Radio: Laughter at lunchtime: intended but not delivered

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THERE was once an ongoing crisis at Radio 4 when they filled the afternoon slot with a witless blatherskite of a show called Anderson Country, which seemed to last all afternoon and drove the audience to despair. The Beeb caved in after a year-long struggle and now we have instead Laurie Taylor, who rambles along in the perfectly pleasant manner of a first- class mind operating at half-throttle. Which is precisely what you want from Radio 4, when you think about it. He said something on Wednesday which has stuck in the mind; apparently people who had worked in the Potteries and who had only 10 per cent of their lungs left were not bothering to see the doctor because they were - and here Taylor paused deftly to insert some invisible quotation marks - "coughing up the same old stuff".

I liked that, the idea that it is only a change in the texture of your sputum, and not the fact that you are producing buckets of the stuff, that alarms you. It was not intended as a metaphor but it will do as one nicely and it strikes me as an apt one for much radio programming. One particular gobbet of sputum that I will be glad to see the back of is The Board Game (R4), a ne plus ultra in aural garbage which purports to be an amusing quiz show based on financial matters. This goes out at 1.30pm on Wednesdays, i.e. starting at that phantom period, like an itchy amputated limb, where you still feel The World at One has another 10 minutes to go. What you get is an abject excuse for entertainment in which panellists' scores are measured in (ho ho!) stock market prices and which signs off by saying that the board will reconvene later. I hope it doesn't. The BBC has realised that these shows are as popular as anthrax and has whittled them down from five weekly appearances to three. So room for improvement.

The awful paradox is that while this is dumbness of a high order, it cannot necessarily be accused of leading to the dumbing-down of the nation, as those with even a small degree of movement in their fingers, and who have not been rendered catatonic with despair, can turn the dial just a tad to the left and pick up the last half hour of Radio 3's excellent lunchtime concert series. These are often live, invariably chamber music, of which I for one cannot get enough, and leave you cleverer and more serene by the end. (On the Wednesday in question you could have heard the French pianist Pierre-Laurent Aimard playing Debussy, Ligeti, Bartk and Messiaen, and very superbly he did it too.) After a while the implications of what you have done sink in and you realize that you can also escape the news by tuning to it for the whole hour.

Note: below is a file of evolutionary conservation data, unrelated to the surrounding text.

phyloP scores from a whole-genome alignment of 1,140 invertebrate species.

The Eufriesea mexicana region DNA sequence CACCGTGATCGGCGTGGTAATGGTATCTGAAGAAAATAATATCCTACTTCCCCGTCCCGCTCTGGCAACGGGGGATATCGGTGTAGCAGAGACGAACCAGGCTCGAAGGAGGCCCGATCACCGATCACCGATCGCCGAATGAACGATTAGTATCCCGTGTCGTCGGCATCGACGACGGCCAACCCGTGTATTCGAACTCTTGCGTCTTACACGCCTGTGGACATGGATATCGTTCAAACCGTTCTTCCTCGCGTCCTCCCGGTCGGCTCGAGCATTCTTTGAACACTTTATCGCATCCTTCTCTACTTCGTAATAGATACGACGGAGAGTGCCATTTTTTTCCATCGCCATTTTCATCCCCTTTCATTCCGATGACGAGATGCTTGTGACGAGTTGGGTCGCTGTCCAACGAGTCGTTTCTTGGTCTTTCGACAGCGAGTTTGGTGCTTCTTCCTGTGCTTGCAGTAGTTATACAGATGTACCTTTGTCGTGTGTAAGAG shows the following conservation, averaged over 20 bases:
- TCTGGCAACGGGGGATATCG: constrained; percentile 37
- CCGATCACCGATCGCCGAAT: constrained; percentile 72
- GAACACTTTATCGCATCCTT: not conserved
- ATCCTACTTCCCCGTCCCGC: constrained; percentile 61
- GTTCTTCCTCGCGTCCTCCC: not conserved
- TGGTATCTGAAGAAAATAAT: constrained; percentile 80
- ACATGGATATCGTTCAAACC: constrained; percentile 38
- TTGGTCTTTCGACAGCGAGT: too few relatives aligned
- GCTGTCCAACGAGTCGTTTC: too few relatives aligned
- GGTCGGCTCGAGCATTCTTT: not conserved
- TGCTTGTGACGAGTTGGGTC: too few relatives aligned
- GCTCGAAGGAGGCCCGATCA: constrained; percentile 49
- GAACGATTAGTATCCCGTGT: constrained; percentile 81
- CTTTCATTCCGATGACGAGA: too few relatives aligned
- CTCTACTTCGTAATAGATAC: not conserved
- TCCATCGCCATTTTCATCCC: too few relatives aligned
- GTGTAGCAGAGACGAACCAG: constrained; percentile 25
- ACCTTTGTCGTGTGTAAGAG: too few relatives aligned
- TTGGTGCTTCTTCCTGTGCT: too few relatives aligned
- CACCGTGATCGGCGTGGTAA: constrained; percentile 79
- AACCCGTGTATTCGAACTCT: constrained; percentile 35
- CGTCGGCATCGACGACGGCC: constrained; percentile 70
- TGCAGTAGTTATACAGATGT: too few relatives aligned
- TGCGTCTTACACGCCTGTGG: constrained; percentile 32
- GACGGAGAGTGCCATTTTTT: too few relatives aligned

But the menace of the non-amusing quiz show has to be addressed. As it is impossible to imagine anyone voluntarily listening to it for more than a minute (the businessmen who might just constitute its target audience are hardly likely to be listening at 1.30 in the afternoon), you have to wonder about its place in the schedule. And those shows like it: quiz shows about antiques, quiz shows about music, quiz shows teamed by impressionists. It shouldn't be long before Radio 4 starts a quiz show about quiz shows. Their only possible purpose is to drive people away from the radio, but where are they being driven to? And why?

The truly frightening thing is that those Radio 4 listeners who fled to the hills in their hundreds of thousands when these wretched programmes started up have been slinking back, reluctantly and with an obscure sense of shame. There are still about 400,000 fewer pairs of ears glued to to Radio 4 than when James Boyle started tinkering about with the schedules, but this is apparently close enough to the original figure not to count as a shortfall in any meaningful sense of the word (this is important to him, as he said he would resign if he lost listeners). Richard Ingrams said that the only reason people returned was that they all had 'flu, which seems plausible, and it is possible too that they found commercial radio's output even more hackneyed. (I love Radio Liberty's slogan, gravid with internal contradictions: "More tunes! More chat! More fun!")

But there is something sinister going on here. One surely does not make such a sustained and successful attempt to alienate so many listeners without some deep purpose, but I am completely stumped as to what that purpose can be. It is a three-pipe problem, at the very least.

Meanwhile, in Borsetshire, the devil-child Daniel still lives. The foolish mortals who have not recognized the peril in their midst will live to regret their weakness. Alastair, in abject sexual thrall to Shula, will never discover either the sense of duty or the bottle to strangle him, and any opportunity the vicar had to exorcise him has long since passed. Instead we shall console ourselves with Sid Perks's impending doom. The Archers scriptwriters have performed the noteworthy feat of making this ignorant, bigoted homo- phobe even more irritating than he already was by turning him into an exercise freak. Even the show's other characters have noticed. He has just dropped a dumb-bell on his foot, but what we really wanted was a heart attack.